Vittoria Colonna #2 (yellow)

Listing No: 4410

Other Images

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  • CSODE-23238 b by BB.JPG
  • CSODE-23238 c by BB.JPG
  • CSODE-23238 d by BB.JPG
  • CSODE-23238 e by BB.JPG
  • CSODE-23238 f by BB.JPG
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Offered By

Valley House Gallery

Dallas, TX

Valley House Gallery

6616 Spring Valley Road

Dallas, TX 75254

972-239-2441
gallery@valleyhouse.com

Please have the item listing number on hand when you call. This artwork's listing number is: 4410

Artwork Info

FAE Listing No:
4410
Artist:
Ellen Soderquist (1945-)
Title:
Vittoria Colonna #2 (yellow)
Date of Work:
1985
Signature:
"Soderquist © 85" at lower center
Where Produced:
Dallas, Texas
Presentation:
Framed

Artwork Medium

Type:
Drawing
Medium:
Graphite
Support:
on Paper
Medium Notes:
graphite and Nupastel on rag paper

Artwork Size & Weight

Primary:
22.5 x 30 in. (Sight Size)
Outer Dimensions:
28.5 x 36.5 in. (Frame Outer Dimension)

Artwork Condition

Condition:
Excellent The artwork is framed but this work is sold unframed.

Artwork Provenance

Provenance:
This work came directly from the artist.

About this Piece

This drawing is from the “Vittoria Colonna” series executed by Soderquist in and around 1982. Vittoria Colonna is a Renaissance Italian poet who was known, not only for her poetry, but for her personality and the famous people with which she associated at the time, including Michelangelo to whom she was a muse.

Artist Note:
Michelangelo / Vittoria Colonna and Immortality
Michelangelo even suggested to the female Renaissance poet, Vittoria Colonna, that he could procure immortality for the both of them through sculpting or painting their likeness. Although Vittoria Colonna refused Michelangelo’s offer of immortality, the following letter to Colonna eloquently pleads his case:

How can it be, noble lady, that a living image carved in rocky stone can live longer than its maker, who is so soon struck down by death?”

Perhaps I may give the two of us a long life, either in colors, or in marble, by reproducing our love and our faces; so that a thousand years after our disappearance, people will see how beautiful you were, how I loved you, and why I was not mad in loving you.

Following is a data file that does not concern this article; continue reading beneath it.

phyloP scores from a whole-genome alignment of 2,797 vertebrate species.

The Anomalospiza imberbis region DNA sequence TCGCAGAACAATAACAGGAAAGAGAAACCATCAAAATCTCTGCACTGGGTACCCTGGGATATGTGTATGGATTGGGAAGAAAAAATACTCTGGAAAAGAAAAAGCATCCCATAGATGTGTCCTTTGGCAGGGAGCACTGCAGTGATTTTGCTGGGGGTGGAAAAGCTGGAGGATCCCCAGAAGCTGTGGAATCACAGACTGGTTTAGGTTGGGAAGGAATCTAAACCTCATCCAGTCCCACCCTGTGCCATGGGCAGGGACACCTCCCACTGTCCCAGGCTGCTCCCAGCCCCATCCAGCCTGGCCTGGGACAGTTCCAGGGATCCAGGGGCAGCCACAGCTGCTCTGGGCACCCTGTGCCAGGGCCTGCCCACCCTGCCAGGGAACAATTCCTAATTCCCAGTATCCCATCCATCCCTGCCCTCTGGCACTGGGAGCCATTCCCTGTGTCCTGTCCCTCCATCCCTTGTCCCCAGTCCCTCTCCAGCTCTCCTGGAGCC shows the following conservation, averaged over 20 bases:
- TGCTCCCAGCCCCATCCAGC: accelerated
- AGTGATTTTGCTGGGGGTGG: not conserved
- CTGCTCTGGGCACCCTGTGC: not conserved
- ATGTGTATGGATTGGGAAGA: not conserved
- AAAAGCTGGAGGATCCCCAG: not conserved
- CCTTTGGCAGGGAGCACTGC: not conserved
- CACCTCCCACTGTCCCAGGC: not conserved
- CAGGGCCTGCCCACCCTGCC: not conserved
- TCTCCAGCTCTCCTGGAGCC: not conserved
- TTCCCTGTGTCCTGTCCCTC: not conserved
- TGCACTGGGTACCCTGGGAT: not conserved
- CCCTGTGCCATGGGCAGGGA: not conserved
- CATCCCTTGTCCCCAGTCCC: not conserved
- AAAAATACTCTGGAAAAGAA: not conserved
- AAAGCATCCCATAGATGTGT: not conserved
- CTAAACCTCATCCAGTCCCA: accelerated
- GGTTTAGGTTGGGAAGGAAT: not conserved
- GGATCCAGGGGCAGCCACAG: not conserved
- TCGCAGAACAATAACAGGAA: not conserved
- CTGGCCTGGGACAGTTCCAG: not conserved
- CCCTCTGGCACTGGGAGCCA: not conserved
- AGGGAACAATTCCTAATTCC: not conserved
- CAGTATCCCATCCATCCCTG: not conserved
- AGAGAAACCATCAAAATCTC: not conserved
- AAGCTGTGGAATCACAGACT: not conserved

About the Artist

Ellen Soderquist

Artist’s Statement

Since 1979 I have been a studio artist, a teacher of life drawing and an advocate for
the nude in contemporary art. As an artist, l create intelligent and sensuous graphite
drawings of the human body. The nude has been a constant in my work since 1963; it is
my art form; and drawing is the primary technique for my expression of ideas. As a
teacher of life drawing, l advocate that my students learn the role of the nude in the
history of art and that they communicate their ideas about humanity through their work.
As a lecturer and an author, I bring the complex relevance of the unclothed human body
to the consciousness of contemporary culture.

In my freshman drawing class at SMU, we were taught life drawing as a discipline;
however, l was aware that the nude meant much more than that to me. As I laid down
the stick of charcoal after making my first gesture drawing of a nude model, I was
hooked. There was, in the flurry of charcoal on the surface of the newsprint, Somebody
looking back at me. After l discovered Kenneth Clark’s book, "The Nude: A Search for
Ideal Form," in which he stated that the nude is “not the subject of art, but a form of art” I
worked for decades to develop a technique that begins with a mass or scribble gesture
drawing that moves through abstracted forms to a tangible essence of humanity. In
numerous series of artwork, l have pursued a conceptual itinerary that spans the gamut
of human emotions and relationships and l have explored contemporary attitudes about
the nude as well as those of other cultures throughout the history of art.

Recently a reviewer described my drawings as “highly developed…elegant and
provocative." I strive to create an individual who is present for the viewer.

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